Having grown up between Newark and Nottingham I have an affection for both towns. Newark, though, retains a certain charm which Nottingham sadly lost along with many of its historic buildings.
This Friday we took the train from Nottingham, out through the villages I grew up in and around, to Newark. My partner had found a walk on the Trent Vale website which was around 6.5 miles long. The walk began at Kelham and we realised that we could follow the Trent Valley Way out to the start. I love a good picnic lunch so sandwiches were made and rucksacks packed up.
Heading out from Newark
Heading off from Castlegate, we were soon on the route but discovered that, to follow the Trent Valley Way to Kelham, you must take your life into your hands a couple of times! Crossing first the A46 and then the A617 is a risky business, as cars come flying round corners and off roundabouts. I find it surprising that there is no safer option for walkers on this long distance footpath.
All fears were calmed, however, when we got in our first pony hug of the walk. In one of the fields between roads a charming skewbald came strolling over to greet us. He clearly fancied a bit of attention and thoroughly searched us for snacks and treats. Although I am supposed to be the horse crazy one, it was my partner who could not tear himself away from his new buddy.
Our path crossed Newark Rugby Club grounds, where they were building their bonfire ready for the weekend. After 1.5 miles we arrived at Kelham and we easily found the start of our walk.
To Kelham and Beyond!
Don’t be fooled by the title of the walk; Kelham Hills Circular, there really aren’t any hills. At most the walk is slightly undulating. It was charming though. I love to head to the Peak District but this was a great way to discover a little more about the countryside closer to home.
Throughout the whole route buzzards seemed to be soaring overhead. When we sat on the world’s smallest picnic bench to eat lunch, I was pretty sure the buzzards were circling with intent! I love to see these huge birds catching the thermals and scanned the ground but other birds seem less happy. Thinking that buzzards only ate carrion, I wondered why other birds were so upset by them. A quick check of the RSPB website confirms that they also eat small live animals. The birds are right to be afraid.
Approaching Averham Park, a racehorse training yard, there are signs warning you to take care crossing the gallops. We passed through the, very well kept, yard and back over the gallops on the far side. Averham (pronounced air-am) Park was originally built in 1723 as a hunting lodge for Kelham Hall.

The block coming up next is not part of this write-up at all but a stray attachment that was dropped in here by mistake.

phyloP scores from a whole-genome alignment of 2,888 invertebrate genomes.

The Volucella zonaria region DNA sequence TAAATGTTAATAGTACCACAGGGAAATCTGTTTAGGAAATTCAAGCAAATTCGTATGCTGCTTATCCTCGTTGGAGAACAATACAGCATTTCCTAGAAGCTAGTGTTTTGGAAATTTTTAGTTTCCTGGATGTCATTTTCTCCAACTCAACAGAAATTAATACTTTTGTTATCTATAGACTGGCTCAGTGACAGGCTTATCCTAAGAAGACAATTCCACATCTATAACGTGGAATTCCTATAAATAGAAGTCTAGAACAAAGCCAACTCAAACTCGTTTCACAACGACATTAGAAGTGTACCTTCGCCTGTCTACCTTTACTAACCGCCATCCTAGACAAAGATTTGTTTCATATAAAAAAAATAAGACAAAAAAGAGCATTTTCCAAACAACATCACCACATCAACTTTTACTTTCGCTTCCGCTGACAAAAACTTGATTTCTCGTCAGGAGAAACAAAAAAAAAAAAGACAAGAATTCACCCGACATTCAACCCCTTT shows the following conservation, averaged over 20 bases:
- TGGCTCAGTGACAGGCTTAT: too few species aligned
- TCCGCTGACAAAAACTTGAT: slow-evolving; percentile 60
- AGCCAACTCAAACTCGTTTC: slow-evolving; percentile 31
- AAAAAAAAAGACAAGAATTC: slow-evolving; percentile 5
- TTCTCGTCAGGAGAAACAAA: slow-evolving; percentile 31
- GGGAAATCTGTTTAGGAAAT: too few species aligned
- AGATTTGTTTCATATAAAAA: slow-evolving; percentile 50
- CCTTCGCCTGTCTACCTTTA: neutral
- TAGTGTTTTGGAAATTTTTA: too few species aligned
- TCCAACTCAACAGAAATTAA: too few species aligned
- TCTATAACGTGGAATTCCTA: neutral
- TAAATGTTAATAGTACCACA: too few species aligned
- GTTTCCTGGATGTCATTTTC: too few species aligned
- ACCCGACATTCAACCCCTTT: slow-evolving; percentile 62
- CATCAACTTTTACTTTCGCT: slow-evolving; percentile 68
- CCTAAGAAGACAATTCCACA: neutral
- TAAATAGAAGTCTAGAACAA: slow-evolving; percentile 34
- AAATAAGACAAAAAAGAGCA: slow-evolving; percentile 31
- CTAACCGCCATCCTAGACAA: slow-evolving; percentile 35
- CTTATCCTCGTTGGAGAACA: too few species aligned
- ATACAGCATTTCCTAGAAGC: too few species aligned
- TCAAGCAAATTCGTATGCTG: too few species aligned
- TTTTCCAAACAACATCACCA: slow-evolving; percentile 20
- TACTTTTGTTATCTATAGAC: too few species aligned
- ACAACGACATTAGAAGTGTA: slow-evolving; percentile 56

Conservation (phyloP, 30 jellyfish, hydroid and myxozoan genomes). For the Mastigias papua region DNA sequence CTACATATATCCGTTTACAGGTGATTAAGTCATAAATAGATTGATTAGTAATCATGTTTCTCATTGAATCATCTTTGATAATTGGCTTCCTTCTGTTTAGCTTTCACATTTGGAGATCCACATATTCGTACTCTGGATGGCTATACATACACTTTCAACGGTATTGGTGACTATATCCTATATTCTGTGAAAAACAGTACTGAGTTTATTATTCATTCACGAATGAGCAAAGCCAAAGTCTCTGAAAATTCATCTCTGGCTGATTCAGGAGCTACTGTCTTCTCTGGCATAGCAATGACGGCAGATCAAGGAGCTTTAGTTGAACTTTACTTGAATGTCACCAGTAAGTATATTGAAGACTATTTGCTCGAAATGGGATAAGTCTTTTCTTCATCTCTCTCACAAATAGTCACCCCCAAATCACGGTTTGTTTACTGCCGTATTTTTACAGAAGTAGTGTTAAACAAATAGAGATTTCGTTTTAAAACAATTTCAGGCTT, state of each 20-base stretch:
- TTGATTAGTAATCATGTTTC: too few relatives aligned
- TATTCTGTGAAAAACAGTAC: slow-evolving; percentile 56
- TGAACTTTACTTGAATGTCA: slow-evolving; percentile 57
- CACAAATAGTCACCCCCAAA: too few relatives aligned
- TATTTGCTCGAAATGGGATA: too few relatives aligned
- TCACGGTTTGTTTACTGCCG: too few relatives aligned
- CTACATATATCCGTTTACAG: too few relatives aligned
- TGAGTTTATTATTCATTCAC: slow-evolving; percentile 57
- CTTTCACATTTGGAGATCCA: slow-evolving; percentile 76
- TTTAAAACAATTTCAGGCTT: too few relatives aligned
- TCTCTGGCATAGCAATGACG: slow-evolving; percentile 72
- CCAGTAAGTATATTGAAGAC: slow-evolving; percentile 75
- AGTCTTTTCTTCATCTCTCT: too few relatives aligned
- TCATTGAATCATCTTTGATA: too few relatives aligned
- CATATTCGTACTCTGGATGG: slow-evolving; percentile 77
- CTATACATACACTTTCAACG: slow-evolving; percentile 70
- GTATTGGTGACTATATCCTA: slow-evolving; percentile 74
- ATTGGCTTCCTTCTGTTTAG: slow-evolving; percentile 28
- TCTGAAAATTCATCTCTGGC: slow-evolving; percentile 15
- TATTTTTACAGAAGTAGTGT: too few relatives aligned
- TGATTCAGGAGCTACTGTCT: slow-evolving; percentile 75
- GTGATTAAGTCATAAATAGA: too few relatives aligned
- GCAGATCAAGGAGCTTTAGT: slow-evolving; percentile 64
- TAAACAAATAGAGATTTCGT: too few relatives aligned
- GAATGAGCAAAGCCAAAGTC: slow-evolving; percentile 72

Despite it being early November we were very lucky with the weather. The sun shone on us for a lot of the day and the wind only added a slight chill. It is England at its best; sunshine through autumn leaves.
The peace of the countryside
We barely saw a soul for the entire walk but the paths were well trodden and maintained. I think we must have just picked a quiet day. It was lovely to feel as though we had the countryside to ourselves.
Heading back into Kelham, we resisted the temptation to stop off at The Fox pub, opting instead to wait for the real ales of Newark. I could tell we were both looking forward to seeing our equine friend on the way back. Handfuls of grass were snatched up in the approach to his field. Clearly we had made an impression as we were greeted with a whinny this time. I thought I may end up going home alone this time, as I tried to prise my partner away!
The walk, with the additional out and back from Newark, was just under 10 miles long. A decent length and not arduous due to the lack of hills. As CAMRA members, we thought it would be rude not to try a couple of the local hostelry’s before heading home. We chose to visit The Vaults for one drink before heading to The Ram for a Titanic Plum Porter. Both pubs were very welcoming and had a good range of real ale. Having picked up a Newark Pubs Together leaflet it looks as if we will need to visit again soon!
Trains run pretty regularly between Newark and Nottingham and we were home by four thirty, feeling well exercised, well fed and well refreshed.
Get out and do it yourself…
If you fancy walking the Kelham Hills Circular you can download the route here. Don’t forget to give out some pony hugs on the route though!
Subscribe to Blog via Email